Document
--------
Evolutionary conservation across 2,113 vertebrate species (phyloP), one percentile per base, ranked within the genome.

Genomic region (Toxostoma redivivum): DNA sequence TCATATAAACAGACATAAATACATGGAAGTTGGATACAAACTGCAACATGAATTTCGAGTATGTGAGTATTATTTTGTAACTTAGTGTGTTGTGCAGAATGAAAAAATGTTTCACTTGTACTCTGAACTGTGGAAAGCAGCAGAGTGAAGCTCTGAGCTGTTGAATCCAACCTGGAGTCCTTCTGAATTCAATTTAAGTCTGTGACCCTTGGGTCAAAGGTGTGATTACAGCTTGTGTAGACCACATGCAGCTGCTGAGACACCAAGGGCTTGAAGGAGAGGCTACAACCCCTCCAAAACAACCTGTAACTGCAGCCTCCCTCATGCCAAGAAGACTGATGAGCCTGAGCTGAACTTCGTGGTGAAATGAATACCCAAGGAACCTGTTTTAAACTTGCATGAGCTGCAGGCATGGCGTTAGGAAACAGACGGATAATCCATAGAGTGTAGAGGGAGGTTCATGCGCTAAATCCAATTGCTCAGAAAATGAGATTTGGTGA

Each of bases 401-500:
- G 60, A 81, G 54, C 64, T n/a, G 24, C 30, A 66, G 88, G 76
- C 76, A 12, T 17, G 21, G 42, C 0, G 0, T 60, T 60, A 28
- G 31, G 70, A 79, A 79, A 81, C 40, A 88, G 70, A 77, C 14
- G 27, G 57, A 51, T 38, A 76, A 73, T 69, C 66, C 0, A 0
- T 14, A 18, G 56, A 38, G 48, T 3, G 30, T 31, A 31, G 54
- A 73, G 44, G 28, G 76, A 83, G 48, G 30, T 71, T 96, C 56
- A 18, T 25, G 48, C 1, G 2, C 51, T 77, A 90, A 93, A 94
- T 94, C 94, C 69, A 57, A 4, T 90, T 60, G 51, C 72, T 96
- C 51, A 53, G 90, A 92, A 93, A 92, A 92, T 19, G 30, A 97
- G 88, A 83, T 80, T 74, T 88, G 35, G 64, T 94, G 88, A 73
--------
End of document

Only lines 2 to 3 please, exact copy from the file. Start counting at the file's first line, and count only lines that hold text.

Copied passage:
Genomic region (Toxostoma redivivum): DNA sequence TCATATAAACAGACATAAATACATGGAAGTTGGATACAAACTGCAACATGAATTTCGAGTATGTGAGTATTATTTTGTAACTTAGTGTGTTGTGCAGAATGAAAAAATGTTTCACTTGTACTCTGAACTGTGGAAAGCAGCAGAGTGAAGCTCTGAGCTGTTGAATCCAACCTGGAGTCCTTCTGAATTCAATTTAAGTCTGTGACCCTTGGGTCAAAGGTGTGATTACAGCTTGTGTAGACCACATGCAGCTGCTGAGACACCAAGGGCTTGAAGGAGAGGCTACAACCCCTCCAAAACAACCTGTAACTGCAGCCTCCCTCATGCCAAGAAGACTGATGAGCCTGAGCTGAACTTCGTGGTGAAATGAATACCCAAGGAACCTGTTTTAAACTTGCATGAGCTGCAGGCATGGCGTTAGGAAACAGACGGATAATCCATAGAGTGTAGAGGGAGGTTCATGCGCTAAATCCAATTGCTCAGAAAATGAGATTTGGTGA

Each of bases 401-500: